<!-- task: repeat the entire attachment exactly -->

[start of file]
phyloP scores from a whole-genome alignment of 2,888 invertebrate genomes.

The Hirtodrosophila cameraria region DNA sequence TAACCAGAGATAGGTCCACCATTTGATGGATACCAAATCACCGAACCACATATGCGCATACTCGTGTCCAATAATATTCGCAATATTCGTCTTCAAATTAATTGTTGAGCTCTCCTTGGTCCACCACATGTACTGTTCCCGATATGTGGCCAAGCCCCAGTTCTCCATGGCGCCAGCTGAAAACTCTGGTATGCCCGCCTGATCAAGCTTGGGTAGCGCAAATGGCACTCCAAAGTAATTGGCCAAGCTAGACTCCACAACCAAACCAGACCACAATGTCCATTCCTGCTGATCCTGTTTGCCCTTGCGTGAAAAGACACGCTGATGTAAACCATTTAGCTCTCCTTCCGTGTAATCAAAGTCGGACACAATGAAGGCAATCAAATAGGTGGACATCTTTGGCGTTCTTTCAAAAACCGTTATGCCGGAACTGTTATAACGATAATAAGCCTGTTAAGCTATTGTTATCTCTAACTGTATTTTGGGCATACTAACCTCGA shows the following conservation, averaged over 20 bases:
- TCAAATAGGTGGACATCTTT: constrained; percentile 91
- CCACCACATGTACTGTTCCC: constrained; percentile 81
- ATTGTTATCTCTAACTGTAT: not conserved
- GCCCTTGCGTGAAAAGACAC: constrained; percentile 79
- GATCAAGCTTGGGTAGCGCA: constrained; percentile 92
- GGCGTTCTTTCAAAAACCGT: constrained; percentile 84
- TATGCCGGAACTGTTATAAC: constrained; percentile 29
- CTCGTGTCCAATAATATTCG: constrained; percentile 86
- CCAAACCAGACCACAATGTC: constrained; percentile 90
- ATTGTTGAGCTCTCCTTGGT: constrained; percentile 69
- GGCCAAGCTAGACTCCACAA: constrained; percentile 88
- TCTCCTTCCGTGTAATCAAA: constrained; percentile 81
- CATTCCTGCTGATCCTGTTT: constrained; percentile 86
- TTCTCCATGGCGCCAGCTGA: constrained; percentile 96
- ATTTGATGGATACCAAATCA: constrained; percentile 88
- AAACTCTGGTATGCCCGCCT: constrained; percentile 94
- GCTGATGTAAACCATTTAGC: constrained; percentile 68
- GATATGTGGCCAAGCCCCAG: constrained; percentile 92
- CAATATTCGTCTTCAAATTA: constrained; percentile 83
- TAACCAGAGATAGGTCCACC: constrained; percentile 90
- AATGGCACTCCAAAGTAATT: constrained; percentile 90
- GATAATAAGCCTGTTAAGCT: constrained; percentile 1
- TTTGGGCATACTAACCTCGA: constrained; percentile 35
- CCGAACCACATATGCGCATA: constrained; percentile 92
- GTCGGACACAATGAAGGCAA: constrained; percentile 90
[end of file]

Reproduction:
phyloP scores from a whole-genome alignment of 2,888 invertebrate genomes.

The Hirtodrosophila cameraria region DNA sequence TAACCAGAGATAGGTCCACCATTTGATGGATACCAAATCACCGAACCACATATGCGCATACTCGTGTCCAATAATATTCGCAATATTCGTCTTCAAATTAATTGTTGAGCTCTCCTTGGTCCACCACATGTACTGTTCCCGATATGTGGCCAAGCCCCAGTTCTCCATGGCGCCAGCTGAAAACTCTGGTATGCCCGCCTGATCAAGCTTGGGTAGCGCAAATGGCACTCCAAAGTAATTGGCCAAGCTAGACTCCACAACCAAACCAGACCACAATGTCCATTCCTGCTGATCCTGTTTGCCCTTGCGTGAAAAGACACGCTGATGTAAACCATTTAGCTCTCCTTCCGTGTAATCAAAGTCGGACACAATGAAGGCAATCAAATAGGTGGACATCTTTGGCGTTCTTTCAAAAACCGTTATGCCGGAACTGTTATAACGATAATAAGCCTGTTAAGCTATTGTTATCTCTAACTGTATTTTGGGCATACTAACCTCGA shows the following conservation, averaged over 20 bases:
- TCAAATAGGTGGACATCTTT: constrained; percentile 91
- CCACCACATGTACTGTTCCC: constrained; percentile 81
- ATTGTTATCTCTAACTGTAT: not conserved
- GCCCTTGCGTGAAAAGACAC: constrained; percentile 79
- GATCAAGCTTGGGTAGCGCA: constrained; percentile 92
- GGCGTTCTTTCAAAAACCGT: constrained; percentile 84
- TATGCCGGAACTGTTATAAC: constrained; percentile 29
- CTCGTGTCCAATAATATTCG: constrained; percentile 86
- CCAAACCAGACCACAATGTC: constrained; percentile 90
- ATTGTTGAGCTCTCCTTGGT: constrained; percentile 69
- GGCCAAGCTAGACTCCACAA: constrained; percentile 88
- TCTCCTTCCGTGTAATCAAA: constrained; percentile 81
- CATTCCTGCTGATCCTGTTT: constrained; percentile 86
- TTCTCCATGGCGCCAGCTGA: constrained; percentile 96
- ATTTGATGGATACCAAATCA: constrained; percentile 88
- AAACTCTGGTATGCCCGCCT: constrained; percentile 94
- GCTGATGTAAACCATTTAGC: constrained; percentile 68
- GATATGTGGCCAAGCCCCAG: constrained; percentile 92
- CAATATTCGTCTTCAAATTA: constrained; percentile 83
- TAACCAGAGATAGGTCCACC: constrained; percentile 90
- AATGGCACTCCAAAGTAATT: constrained; percentile 90
- GATAATAAGCCTGTTAAGCT: constrained; percentile 1
- TTTGGGCATACTAACCTCGA: constrained; percentile 35
- CCGAACCACATATGCGCATA: constrained; percentile 92
- GTCGGACACAATGAAGGCAA: constrained; percentile 90